Founded in 1565 by the Portuguese, the city was initially the seat of the Captaincy of Rio de Janeiro, a domain of the Portuguese Empire.
Later, in 1763, it became the capital of the State of Brazil, a state of the Portuguese Empire.
The region of Rio was inhabited by the Tupi, Puri, Botocudo and Maxakalí peoples.
In 1555, one of the islands of Guanabara Bay, now called Villegagnon Island, was occupied by 500 French colonists under the French admiral Nicolas Durand de Villegaignon.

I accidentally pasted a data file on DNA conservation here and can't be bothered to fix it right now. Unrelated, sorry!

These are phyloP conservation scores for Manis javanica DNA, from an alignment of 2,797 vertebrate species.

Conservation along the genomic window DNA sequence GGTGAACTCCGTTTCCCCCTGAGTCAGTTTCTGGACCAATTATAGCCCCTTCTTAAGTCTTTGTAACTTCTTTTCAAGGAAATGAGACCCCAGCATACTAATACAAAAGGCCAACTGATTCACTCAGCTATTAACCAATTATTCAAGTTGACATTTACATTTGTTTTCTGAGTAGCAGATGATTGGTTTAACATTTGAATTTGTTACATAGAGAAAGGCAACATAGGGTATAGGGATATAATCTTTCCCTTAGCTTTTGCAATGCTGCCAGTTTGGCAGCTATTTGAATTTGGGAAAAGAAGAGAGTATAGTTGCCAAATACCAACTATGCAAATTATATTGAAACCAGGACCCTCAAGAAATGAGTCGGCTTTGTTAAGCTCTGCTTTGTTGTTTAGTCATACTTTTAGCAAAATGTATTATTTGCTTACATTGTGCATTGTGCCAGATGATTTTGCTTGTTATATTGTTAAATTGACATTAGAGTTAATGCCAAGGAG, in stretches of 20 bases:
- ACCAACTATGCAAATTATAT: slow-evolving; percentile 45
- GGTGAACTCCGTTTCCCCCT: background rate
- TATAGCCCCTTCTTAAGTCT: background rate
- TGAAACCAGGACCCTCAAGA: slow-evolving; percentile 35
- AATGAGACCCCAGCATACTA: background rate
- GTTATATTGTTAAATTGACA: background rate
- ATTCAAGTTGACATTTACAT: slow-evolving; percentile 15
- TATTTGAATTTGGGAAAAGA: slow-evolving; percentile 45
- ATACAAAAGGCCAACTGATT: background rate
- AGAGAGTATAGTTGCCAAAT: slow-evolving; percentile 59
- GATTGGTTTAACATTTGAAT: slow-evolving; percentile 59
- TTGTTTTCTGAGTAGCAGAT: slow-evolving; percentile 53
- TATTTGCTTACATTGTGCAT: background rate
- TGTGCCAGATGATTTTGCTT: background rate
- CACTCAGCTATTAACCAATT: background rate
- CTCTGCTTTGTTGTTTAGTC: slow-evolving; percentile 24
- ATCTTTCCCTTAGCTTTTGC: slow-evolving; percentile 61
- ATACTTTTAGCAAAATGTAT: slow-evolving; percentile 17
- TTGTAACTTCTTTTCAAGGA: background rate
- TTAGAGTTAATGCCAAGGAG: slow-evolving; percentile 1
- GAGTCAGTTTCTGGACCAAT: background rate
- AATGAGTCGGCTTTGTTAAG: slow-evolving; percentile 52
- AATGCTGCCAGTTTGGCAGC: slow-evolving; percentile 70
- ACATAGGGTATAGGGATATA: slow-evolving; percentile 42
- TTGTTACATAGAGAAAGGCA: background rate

Rio de Janeiro subsequently served as the capital of the independent monarchy, the Empire of Brazil, until 1889, and then the capital of a republican Brazil until 1960 when the capital was transferred to Brasília.In the first decades, several educational establishments were created, such as the Military Academy, the Royal School of Sciences, Arts and Crafts and the Imperial Academy of Fine Arts, as well as the National Library of Brazil - with the largest collection in Latin America When Brazil was elevated to Kingdom in 1815, it became the capital of the United Kingdom of Portugal, Brazil and the Algarves until the return of the Portuguese Royal Family to Lisbon in 1821, but remained as capital of the Kingdom of Brazil.From the colonial period until the first independent decades, Rio de Janeiro was a city of slaves.Sebastian, the saint who was the namesake and patron of the then Portuguese Monarch Sebastião. Until early in the 18th century, the city was threatened or invaded by several, mostly French, pirates and buccaneers, such as Jean-François Duclerc and René Duguay-Trouin.In the late 17th century, still during the Sugar Era, the Bandeirantes discovered gold and diamonds in the neighbouring captaincy of Minas Gerais, thus Rio de Janeiro became a much more practical port for exporting wealth (gold, precious stones, besides the sugar) than Salvador, Bahia, which is much farther to the northeast.It was the main stage of the abolitionist and republican movements in the last half of the 19th century.